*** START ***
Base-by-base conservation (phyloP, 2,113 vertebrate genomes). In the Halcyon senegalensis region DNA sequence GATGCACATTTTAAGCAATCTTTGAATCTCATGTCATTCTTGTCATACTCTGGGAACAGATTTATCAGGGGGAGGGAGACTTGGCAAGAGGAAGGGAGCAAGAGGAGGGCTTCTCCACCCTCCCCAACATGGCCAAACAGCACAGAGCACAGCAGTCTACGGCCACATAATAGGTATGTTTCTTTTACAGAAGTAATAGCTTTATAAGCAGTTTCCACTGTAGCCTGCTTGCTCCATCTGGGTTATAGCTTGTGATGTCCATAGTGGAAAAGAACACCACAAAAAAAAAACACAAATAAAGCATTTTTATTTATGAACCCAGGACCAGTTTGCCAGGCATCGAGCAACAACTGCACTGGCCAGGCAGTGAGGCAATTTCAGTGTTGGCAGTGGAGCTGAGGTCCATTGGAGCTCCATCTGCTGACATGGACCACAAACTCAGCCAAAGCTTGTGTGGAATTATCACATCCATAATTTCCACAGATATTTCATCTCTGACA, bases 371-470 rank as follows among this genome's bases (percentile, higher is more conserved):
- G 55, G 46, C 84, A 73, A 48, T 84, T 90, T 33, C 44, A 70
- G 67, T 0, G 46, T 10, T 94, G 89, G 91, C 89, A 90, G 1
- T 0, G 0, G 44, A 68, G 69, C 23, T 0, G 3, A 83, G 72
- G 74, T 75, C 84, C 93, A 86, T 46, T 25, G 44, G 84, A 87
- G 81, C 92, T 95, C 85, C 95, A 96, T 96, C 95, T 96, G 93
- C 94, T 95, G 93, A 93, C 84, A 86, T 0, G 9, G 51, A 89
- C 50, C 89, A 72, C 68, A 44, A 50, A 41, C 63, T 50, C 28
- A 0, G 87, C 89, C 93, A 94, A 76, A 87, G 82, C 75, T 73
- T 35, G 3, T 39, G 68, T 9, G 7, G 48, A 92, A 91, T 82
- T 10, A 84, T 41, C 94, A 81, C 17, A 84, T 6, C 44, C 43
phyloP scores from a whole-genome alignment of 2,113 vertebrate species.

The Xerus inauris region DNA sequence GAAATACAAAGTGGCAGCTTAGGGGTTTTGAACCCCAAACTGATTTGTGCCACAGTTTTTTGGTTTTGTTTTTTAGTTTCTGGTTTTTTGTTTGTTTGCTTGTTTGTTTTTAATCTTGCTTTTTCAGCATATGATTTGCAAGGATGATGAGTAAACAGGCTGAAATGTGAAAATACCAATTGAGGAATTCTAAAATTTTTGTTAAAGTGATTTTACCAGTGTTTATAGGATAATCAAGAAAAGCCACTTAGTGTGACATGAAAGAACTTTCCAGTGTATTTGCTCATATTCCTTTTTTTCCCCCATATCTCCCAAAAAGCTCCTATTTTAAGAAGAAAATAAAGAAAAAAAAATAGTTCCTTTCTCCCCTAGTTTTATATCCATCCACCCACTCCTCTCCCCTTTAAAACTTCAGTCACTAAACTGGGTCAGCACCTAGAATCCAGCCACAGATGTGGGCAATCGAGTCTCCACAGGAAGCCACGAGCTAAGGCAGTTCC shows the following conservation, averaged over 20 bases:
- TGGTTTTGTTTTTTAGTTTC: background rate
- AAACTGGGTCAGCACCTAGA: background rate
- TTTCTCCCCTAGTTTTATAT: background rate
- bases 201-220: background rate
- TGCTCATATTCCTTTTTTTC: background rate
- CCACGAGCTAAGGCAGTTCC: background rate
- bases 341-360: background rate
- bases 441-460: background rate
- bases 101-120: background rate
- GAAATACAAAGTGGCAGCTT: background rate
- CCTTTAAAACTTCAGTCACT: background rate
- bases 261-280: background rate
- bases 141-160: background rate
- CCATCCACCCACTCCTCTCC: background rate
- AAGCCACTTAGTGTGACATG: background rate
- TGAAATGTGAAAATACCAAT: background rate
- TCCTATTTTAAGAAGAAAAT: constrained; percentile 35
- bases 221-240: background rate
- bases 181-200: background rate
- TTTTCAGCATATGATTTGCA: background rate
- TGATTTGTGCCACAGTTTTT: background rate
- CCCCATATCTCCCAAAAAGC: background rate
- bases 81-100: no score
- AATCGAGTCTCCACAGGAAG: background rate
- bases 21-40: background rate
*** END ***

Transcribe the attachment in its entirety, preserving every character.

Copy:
Base-by-base conservation (phyloP, 2,113 vertebrate genomes). In the Halcyon senegalensis region DNA sequence GATGCACATTTTAAGCAATCTTTGAATCTCATGTCATTCTTGTCATACTCTGGGAACAGATTTATCAGGGGGAGGGAGACTTGGCAAGAGGAAGGGAGCAAGAGGAGGGCTTCTCCACCCTCCCCAACATGGCCAAACAGCACAGAGCACAGCAGTCTACGGCCACATAATAGGTATGTTTCTTTTACAGAAGTAATAGCTTTATAAGCAGTTTCCACTGTAGCCTGCTTGCTCCATCTGGGTTATAGCTTGTGATGTCCATAGTGGAAAAGAACACCACAAAAAAAAAACACAAATAAAGCATTTTTATTTATGAACCCAGGACCAGTTTGCCAGGCATCGAGCAACAACTGCACTGGCCAGGCAGTGAGGCAATTTCAGTGTTGGCAGTGGAGCTGAGGTCCATTGGAGCTCCATCTGCTGACATGGACCACAAACTCAGCCAAAGCTTGTGTGGAATTATCACATCCATAATTTCCACAGATATTTCATCTCTGACA, bases 371-470 rank as follows among this genome's bases (percentile, higher is more conserved):
- G 55, G 46, C 84, A 73, A 48, T 84, T 90, T 33, C 44, A 70
- G 67, T 0, G 46, T 10, T 94, G 89, G 91, C 89, A 90, G 1
- T 0, G 0, G 44, A 68, G 69, C 23, T 0, G 3, A 83, G 72
- G 74, T 75, C 84, C 93, A 86, T 46, T 25, G 44, G 84, A 87
- G 81, C 92, T 95, C 85, C 95, A 96, T 96, C 95, T 96, G 93
- C 94, T 95, G 93, A 93, C 84, A 86, T 0, G 9, G 51, A 89
- C 50, C 89, A 72, C 68, A 44, A 50, A 41, C 63, T 50, C 28
- A 0, G 87, C 89, C 93, A 94, A 76, A 87, G 82, C 75, T 73
- T 35, G 3, T 39, G 68, T 9, G 7, G 48, A 92, A 91, T 82
- T 10, A 84, T 41, C 94, A 81, C 17, A 84, T 6, C 44, C 43
phyloP scores from a whole-genome alignment of 2,113 vertebrate species.

The Xerus inauris region DNA sequence GAAATACAAAGTGGCAGCTTAGGGGTTTTGAACCCCAAACTGATTTGTGCCACAGTTTTTTGGTTTTGTTTTTTAGTTTCTGGTTTTTTGTTTGTTTGCTTGTTTGTTTTTAATCTTGCTTTTTCAGCATATGATTTGCAAGGATGATGAGTAAACAGGCTGAAATGTGAAAATACCAATTGAGGAATTCTAAAATTTTTGTTAAAGTGATTTTACCAGTGTTTATAGGATAATCAAGAAAAGCCACTTAGTGTGACATGAAAGAACTTTCCAGTGTATTTGCTCATATTCCTTTTTTTCCCCCATATCTCCCAAAAAGCTCCTATTTTAAGAAGAAAATAAAGAAAAAAAAATAGTTCCTTTCTCCCCTAGTTTTATATCCATCCACCCACTCCTCTCCCCTTTAAAACTTCAGTCACTAAACTGGGTCAGCACCTAGAATCCAGCCACAGATGTGGGCAATCGAGTCTCCACAGGAAGCCACGAGCTAAGGCAGTTCC shows the following conservation, averaged over 20 bases:
- TGGTTTTGTTTTTTAGTTTC: background rate
- AAACTGGGTCAGCACCTAGA: background rate
- TTTCTCCCCTAGTTTTATAT: background rate
- bases 201-220: background rate
- TGCTCATATTCCTTTTTTTC: background rate
- CCACGAGCTAAGGCAGTTCC: background rate
- bases 341-360: background rate
- bases 441-460: background rate
- bases 101-120: background rate
- GAAATACAAAGTGGCAGCTT: background rate
- CCTTTAAAACTTCAGTCACT: background rate
- bases 261-280: background rate
- bases 141-160: background rate
- CCATCCACCCACTCCTCTCC: background rate
- AAGCCACTTAGTGTGACATG: background rate
- TGAAATGTGAAAATACCAAT: background rate
- TCCTATTTTAAGAAGAAAAT: constrained; percentile 35
- bases 221-240: background rate
- bases 181-200: background rate
- TTTTCAGCATATGATTTGCA: background rate
- TGATTTGTGCCACAGTTTTT: background rate
- CCCCATATCTCCCAAAAAGC: background rate
- bases 81-100: no score
- AATCGAGTCTCCACAGGAAG: background rate
- bases 21-40: background rate